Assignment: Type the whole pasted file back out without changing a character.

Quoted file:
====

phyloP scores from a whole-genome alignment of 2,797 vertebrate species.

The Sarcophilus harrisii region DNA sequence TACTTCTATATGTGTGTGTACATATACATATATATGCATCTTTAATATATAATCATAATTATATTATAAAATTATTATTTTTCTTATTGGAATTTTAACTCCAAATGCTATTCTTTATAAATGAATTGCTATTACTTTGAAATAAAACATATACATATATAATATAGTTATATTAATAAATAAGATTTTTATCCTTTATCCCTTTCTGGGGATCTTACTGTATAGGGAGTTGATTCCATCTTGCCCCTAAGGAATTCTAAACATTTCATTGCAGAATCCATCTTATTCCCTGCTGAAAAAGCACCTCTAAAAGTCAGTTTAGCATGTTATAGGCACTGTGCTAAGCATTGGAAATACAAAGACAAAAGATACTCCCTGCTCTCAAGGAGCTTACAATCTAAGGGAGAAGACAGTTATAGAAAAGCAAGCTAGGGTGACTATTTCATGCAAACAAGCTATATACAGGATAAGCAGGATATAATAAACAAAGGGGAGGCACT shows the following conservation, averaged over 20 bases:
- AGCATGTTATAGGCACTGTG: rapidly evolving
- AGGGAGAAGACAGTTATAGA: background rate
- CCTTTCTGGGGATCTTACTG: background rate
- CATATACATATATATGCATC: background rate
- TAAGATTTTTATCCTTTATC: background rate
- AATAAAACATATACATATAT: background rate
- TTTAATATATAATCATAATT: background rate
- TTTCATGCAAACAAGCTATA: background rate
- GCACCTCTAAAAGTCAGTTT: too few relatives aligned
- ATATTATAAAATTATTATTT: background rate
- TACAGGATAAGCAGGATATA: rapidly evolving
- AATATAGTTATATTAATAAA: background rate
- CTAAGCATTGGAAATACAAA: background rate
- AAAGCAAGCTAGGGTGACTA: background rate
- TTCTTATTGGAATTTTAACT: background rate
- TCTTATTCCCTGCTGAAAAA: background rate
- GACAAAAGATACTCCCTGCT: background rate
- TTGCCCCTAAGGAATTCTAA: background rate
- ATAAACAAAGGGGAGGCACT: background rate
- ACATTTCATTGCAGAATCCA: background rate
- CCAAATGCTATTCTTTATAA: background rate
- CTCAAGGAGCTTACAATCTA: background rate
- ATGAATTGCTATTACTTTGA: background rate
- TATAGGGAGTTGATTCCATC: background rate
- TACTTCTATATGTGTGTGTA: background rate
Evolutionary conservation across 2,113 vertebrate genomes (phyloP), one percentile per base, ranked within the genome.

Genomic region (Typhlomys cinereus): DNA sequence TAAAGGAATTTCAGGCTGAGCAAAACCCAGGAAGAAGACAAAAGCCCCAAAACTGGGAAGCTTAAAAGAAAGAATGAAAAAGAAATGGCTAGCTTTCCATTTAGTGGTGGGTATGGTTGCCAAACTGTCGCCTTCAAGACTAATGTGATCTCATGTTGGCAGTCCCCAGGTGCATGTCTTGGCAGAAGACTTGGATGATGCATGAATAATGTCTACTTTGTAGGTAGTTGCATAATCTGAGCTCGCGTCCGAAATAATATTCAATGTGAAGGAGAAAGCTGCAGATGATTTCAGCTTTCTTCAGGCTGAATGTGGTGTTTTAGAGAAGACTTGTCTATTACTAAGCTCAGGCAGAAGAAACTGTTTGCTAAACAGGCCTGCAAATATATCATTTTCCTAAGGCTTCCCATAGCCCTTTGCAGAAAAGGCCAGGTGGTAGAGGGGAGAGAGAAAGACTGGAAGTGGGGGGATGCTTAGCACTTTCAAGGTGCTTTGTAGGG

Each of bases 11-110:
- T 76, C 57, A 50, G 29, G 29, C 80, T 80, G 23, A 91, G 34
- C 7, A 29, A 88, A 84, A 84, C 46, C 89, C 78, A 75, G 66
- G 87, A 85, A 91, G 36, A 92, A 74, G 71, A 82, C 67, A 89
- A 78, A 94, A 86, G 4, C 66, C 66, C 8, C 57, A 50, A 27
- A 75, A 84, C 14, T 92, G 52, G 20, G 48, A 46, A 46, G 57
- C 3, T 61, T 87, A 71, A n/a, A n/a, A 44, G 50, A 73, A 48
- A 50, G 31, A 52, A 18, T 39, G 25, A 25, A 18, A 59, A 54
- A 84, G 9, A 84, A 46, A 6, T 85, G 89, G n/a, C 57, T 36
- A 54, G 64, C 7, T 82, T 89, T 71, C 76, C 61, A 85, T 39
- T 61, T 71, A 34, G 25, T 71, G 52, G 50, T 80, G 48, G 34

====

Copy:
phyloP scores from a whole-genome alignment of 2,797 vertebrate species.

The Sarcophilus harrisii region DNA sequence TACTTCTATATGTGTGTGTACATATACATATATATGCATCTTTAATATATAATCATAATTATATTATAAAATTATTATTTTTCTTATTGGAATTTTAACTCCAAATGCTATTCTTTATAAATGAATTGCTATTACTTTGAAATAAAACATATACATATATAATATAGTTATATTAATAAATAAGATTTTTATCCTTTATCCCTTTCTGGGGATCTTACTGTATAGGGAGTTGATTCCATCTTGCCCCTAAGGAATTCTAAACATTTCATTGCAGAATCCATCTTATTCCCTGCTGAAAAAGCACCTCTAAAAGTCAGTTTAGCATGTTATAGGCACTGTGCTAAGCATTGGAAATACAAAGACAAAAGATACTCCCTGCTCTCAAGGAGCTTACAATCTAAGGGAGAAGACAGTTATAGAAAAGCAAGCTAGGGTGACTATTTCATGCAAACAAGCTATATACAGGATAAGCAGGATATAATAAACAAAGGGGAGGCACT shows the following conservation, averaged over 20 bases:
- AGCATGTTATAGGCACTGTG: rapidly evolving
- AGGGAGAAGACAGTTATAGA: background rate
- CCTTTCTGGGGATCTTACTG: background rate
- CATATACATATATATGCATC: background rate
- TAAGATTTTTATCCTTTATC: background rate
- AATAAAACATATACATATAT: background rate
- TTTAATATATAATCATAATT: background rate
- TTTCATGCAAACAAGCTATA: background rate
- GCACCTCTAAAAGTCAGTTT: too few relatives aligned
- ATATTATAAAATTATTATTT: background rate
- TACAGGATAAGCAGGATATA: rapidly evolving
- AATATAGTTATATTAATAAA: background rate
- CTAAGCATTGGAAATACAAA: background rate
- AAAGCAAGCTAGGGTGACTA: background rate
- TTCTTATTGGAATTTTAACT: background rate
- TCTTATTCCCTGCTGAAAAA: background rate
- GACAAAAGATACTCCCTGCT: background rate
- TTGCCCCTAAGGAATTCTAA: background rate
- ATAAACAAAGGGGAGGCACT: background rate
- ACATTTCATTGCAGAATCCA: background rate
- CCAAATGCTATTCTTTATAA: background rate
- CTCAAGGAGCTTACAATCTA: background rate
- ATGAATTGCTATTACTTTGA: background rate
- TATAGGGAGTTGATTCCATC: background rate
- TACTTCTATATGTGTGTGTA: background rate
Evolutionary conservation across 2,113 vertebrate genomes (phyloP), one percentile per base, ranked within the genome.

Genomic region (Typhlomys cinereus): DNA sequence TAAAGGAATTTCAGGCTGAGCAAAACCCAGGAAGAAGACAAAAGCCCCAAAACTGGGAAGCTTAAAAGAAAGAATGAAAAAGAAATGGCTAGCTTTCCATTTAGTGGTGGGTATGGTTGCCAAACTGTCGCCTTCAAGACTAATGTGATCTCATGTTGGCAGTCCCCAGGTGCATGTCTTGGCAGAAGACTTGGATGATGCATGAATAATGTCTACTTTGTAGGTAGTTGCATAATCTGAGCTCGCGTCCGAAATAATATTCAATGTGAAGGAGAAAGCTGCAGATGATTTCAGCTTTCTTCAGGCTGAATGTGGTGTTTTAGAGAAGACTTGTCTATTACTAAGCTCAGGCAGAAGAAACTGTTTGCTAAACAGGCCTGCAAATATATCATTTTCCTAAGGCTTCCCATAGCCCTTTGCAGAAAAGGCCAGGTGGTAGAGGGGAGAGAGAAAGACTGGAAGTGGGGGGATGCTTAGCACTTTCAAGGTGCTTTGTAGGG

Each of bases 11-110:
- T 76, C 57, A 50, G 29, G 29, C 80, T 80, G 23, A 91, G 34
- C 7, A 29, A 88, A 84, A 84, C 46, C 89, C 78, A 75, G 66
- G 87, A 85, A 91, G 36, A 92, A 74, G 71, A 82, C 67, A 89
- A 78, A 94, A 86, G 4, C 66, C 66, C 8, C 57, A 50, A 27
- A 75, A 84, C 14, T 92, G 52, G 20, G 48, A 46, A 46, G 57
- C 3, T 61, T 87, A 71, A n/a, A n/a, A 44, G 50, A 73, A 48
- A 50, G 31, A 52, A 18, T 39, G 25, A 25, A 18, A 59, A 54
- A 84, G 9, A 84, A 46, A 6, T 85, G 89, G n/a, C 57, T 36
- A 54, G 64, C 7, T 82, T 89, T 71, C 76, C 61, A 85, T 39
- T 61, T 71, A 34, G 25, T 71, G 52, G 50, T 80, G 48, G 34